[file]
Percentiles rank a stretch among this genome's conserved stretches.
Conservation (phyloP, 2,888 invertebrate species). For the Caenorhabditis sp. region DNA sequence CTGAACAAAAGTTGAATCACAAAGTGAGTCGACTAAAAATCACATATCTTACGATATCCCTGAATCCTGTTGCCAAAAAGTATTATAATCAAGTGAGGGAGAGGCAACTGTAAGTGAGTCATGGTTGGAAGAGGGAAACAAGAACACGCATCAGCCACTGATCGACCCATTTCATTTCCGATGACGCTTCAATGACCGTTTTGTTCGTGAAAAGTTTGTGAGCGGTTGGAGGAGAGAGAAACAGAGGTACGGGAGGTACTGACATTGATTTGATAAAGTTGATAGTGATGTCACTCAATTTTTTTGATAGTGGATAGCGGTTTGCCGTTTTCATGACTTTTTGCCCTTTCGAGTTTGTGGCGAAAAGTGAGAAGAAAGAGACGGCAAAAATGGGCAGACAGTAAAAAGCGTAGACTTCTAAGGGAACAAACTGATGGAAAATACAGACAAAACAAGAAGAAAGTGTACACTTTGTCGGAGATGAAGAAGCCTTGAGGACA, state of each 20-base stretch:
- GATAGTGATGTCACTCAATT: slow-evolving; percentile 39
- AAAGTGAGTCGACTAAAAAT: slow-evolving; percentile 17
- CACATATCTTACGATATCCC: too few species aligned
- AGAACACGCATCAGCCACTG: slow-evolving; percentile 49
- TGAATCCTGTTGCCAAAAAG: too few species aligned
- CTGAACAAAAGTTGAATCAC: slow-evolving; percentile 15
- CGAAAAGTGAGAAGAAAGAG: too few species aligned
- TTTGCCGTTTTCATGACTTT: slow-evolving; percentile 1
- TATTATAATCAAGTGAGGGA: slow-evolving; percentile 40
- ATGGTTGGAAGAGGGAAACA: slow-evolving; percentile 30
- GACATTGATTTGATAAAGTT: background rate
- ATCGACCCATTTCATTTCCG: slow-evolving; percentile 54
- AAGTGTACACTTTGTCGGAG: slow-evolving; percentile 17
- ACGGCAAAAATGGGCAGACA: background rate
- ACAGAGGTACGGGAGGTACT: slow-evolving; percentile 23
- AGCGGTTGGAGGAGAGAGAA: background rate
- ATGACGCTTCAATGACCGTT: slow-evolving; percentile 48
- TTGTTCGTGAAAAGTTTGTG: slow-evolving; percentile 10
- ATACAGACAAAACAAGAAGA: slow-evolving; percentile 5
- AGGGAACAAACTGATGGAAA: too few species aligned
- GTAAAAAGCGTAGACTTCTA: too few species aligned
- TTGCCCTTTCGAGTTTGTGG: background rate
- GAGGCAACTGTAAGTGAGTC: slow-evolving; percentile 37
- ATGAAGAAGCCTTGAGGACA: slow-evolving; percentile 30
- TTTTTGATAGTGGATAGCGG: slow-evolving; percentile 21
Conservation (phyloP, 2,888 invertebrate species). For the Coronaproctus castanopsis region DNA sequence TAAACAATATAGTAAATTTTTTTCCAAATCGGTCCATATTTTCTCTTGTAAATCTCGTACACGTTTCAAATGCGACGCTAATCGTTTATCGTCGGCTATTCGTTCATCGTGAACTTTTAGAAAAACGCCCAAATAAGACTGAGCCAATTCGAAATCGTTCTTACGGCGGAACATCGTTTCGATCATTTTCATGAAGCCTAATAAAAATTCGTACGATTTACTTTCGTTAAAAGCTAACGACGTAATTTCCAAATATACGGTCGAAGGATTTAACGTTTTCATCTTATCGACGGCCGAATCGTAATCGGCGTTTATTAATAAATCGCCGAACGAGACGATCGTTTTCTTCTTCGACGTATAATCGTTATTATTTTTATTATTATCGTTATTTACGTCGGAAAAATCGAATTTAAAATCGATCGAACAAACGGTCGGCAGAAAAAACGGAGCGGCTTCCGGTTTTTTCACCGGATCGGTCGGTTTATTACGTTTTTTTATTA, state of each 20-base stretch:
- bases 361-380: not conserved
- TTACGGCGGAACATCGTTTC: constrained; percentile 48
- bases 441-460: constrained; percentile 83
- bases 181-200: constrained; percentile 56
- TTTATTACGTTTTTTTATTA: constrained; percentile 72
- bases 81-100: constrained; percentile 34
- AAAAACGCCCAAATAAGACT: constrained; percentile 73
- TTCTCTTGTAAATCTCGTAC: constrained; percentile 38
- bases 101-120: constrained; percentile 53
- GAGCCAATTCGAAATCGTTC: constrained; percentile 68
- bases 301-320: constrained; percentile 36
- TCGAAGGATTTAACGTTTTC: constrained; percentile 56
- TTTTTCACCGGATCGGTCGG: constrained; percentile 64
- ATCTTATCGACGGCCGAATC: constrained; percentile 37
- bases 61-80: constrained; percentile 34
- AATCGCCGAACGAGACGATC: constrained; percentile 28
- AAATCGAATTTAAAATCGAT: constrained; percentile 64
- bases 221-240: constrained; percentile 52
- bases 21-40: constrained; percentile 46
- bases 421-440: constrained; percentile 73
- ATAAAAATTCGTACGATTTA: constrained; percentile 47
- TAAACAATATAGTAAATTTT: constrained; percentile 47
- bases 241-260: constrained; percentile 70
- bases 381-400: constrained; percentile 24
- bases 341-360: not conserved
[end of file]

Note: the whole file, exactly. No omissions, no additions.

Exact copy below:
Percentiles rank a stretch among this genome's conserved stretches.
Conservation (phyloP, 2,888 invertebrate species). For the Caenorhabditis sp. region DNA sequence CTGAACAAAAGTTGAATCACAAAGTGAGTCGACTAAAAATCACATATCTTACGATATCCCTGAATCCTGTTGCCAAAAAGTATTATAATCAAGTGAGGGAGAGGCAACTGTAAGTGAGTCATGGTTGGAAGAGGGAAACAAGAACACGCATCAGCCACTGATCGACCCATTTCATTTCCGATGACGCTTCAATGACCGTTTTGTTCGTGAAAAGTTTGTGAGCGGTTGGAGGAGAGAGAAACAGAGGTACGGGAGGTACTGACATTGATTTGATAAAGTTGATAGTGATGTCACTCAATTTTTTTGATAGTGGATAGCGGTTTGCCGTTTTCATGACTTTTTGCCCTTTCGAGTTTGTGGCGAAAAGTGAGAAGAAAGAGACGGCAAAAATGGGCAGACAGTAAAAAGCGTAGACTTCTAAGGGAACAAACTGATGGAAAATACAGACAAAACAAGAAGAAAGTGTACACTTTGTCGGAGATGAAGAAGCCTTGAGGACA, state of each 20-base stretch:
- GATAGTGATGTCACTCAATT: slow-evolving; percentile 39
- AAAGTGAGTCGACTAAAAAT: slow-evolving; percentile 17
- CACATATCTTACGATATCCC: too few species aligned
- AGAACACGCATCAGCCACTG: slow-evolving; percentile 49
- TGAATCCTGTTGCCAAAAAG: too few species aligned
- CTGAACAAAAGTTGAATCAC: slow-evolving; percentile 15
- CGAAAAGTGAGAAGAAAGAG: too few species aligned
- TTTGCCGTTTTCATGACTTT: slow-evolving; percentile 1
- TATTATAATCAAGTGAGGGA: slow-evolving; percentile 40
- ATGGTTGGAAGAGGGAAACA: slow-evolving; percentile 30
- GACATTGATTTGATAAAGTT: background rate
- ATCGACCCATTTCATTTCCG: slow-evolving; percentile 54
- AAGTGTACACTTTGTCGGAG: slow-evolving; percentile 17
- ACGGCAAAAATGGGCAGACA: background rate
- ACAGAGGTACGGGAGGTACT: slow-evolving; percentile 23
- AGCGGTTGGAGGAGAGAGAA: background rate
- ATGACGCTTCAATGACCGTT: slow-evolving; percentile 48
- TTGTTCGTGAAAAGTTTGTG: slow-evolving; percentile 10
- ATACAGACAAAACAAGAAGA: slow-evolving; percentile 5
- AGGGAACAAACTGATGGAAA: too few species aligned
- GTAAAAAGCGTAGACTTCTA: too few species aligned
- TTGCCCTTTCGAGTTTGTGG: background rate
- GAGGCAACTGTAAGTGAGTC: slow-evolving; percentile 37
- ATGAAGAAGCCTTGAGGACA: slow-evolving; percentile 30
- TTTTTGATAGTGGATAGCGG: slow-evolving; percentile 21
Conservation (phyloP, 2,888 invertebrate species). For the Coronaproctus castanopsis region DNA sequence TAAACAATATAGTAAATTTTTTTCCAAATCGGTCCATATTTTCTCTTGTAAATCTCGTACACGTTTCAAATGCGACGCTAATCGTTTATCGTCGGCTATTCGTTCATCGTGAACTTTTAGAAAAACGCCCAAATAAGACTGAGCCAATTCGAAATCGTTCTTACGGCGGAACATCGTTTCGATCATTTTCATGAAGCCTAATAAAAATTCGTACGATTTACTTTCGTTAAAAGCTAACGACGTAATTTCCAAATATACGGTCGAAGGATTTAACGTTTTCATCTTATCGACGGCCGAATCGTAATCGGCGTTTATTAATAAATCGCCGAACGAGACGATCGTTTTCTTCTTCGACGTATAATCGTTATTATTTTTATTATTATCGTTATTTACGTCGGAAAAATCGAATTTAAAATCGATCGAACAAACGGTCGGCAGAAAAAACGGAGCGGCTTCCGGTTTTTTCACCGGATCGGTCGGTTTATTACGTTTTTTTATTA, state of each 20-base stretch:
- bases 361-380: not conserved
- TTACGGCGGAACATCGTTTC: constrained; percentile 48
- bases 441-460: constrained; percentile 83
- bases 181-200: constrained; percentile 56
- TTTATTACGTTTTTTTATTA: constrained; percentile 72
- bases 81-100: constrained; percentile 34
- AAAAACGCCCAAATAAGACT: constrained; percentile 73
- TTCTCTTGTAAATCTCGTAC: constrained; percentile 38
- bases 101-120: constrained; percentile 53
- GAGCCAATTCGAAATCGTTC: constrained; percentile 68
- bases 301-320: constrained; percentile 36
- TCGAAGGATTTAACGTTTTC: constrained; percentile 56
- TTTTTCACCGGATCGGTCGG: constrained; percentile 64
- ATCTTATCGACGGCCGAATC: constrained; percentile 37
- bases 61-80: constrained; percentile 34
- AATCGCCGAACGAGACGATC: constrained; percentile 28
- AAATCGAATTTAAAATCGAT: constrained; percentile 64
- bases 221-240: constrained; percentile 52
- bases 21-40: constrained; percentile 46
- bases 421-440: constrained; percentile 73
- ATAAAAATTCGTACGATTTA: constrained; percentile 47
- TAAACAATATAGTAAATTTT: constrained; percentile 47
- bases 241-260: constrained; percentile 70
- bases 381-400: constrained; percentile 24
- bases 341-360: not conserved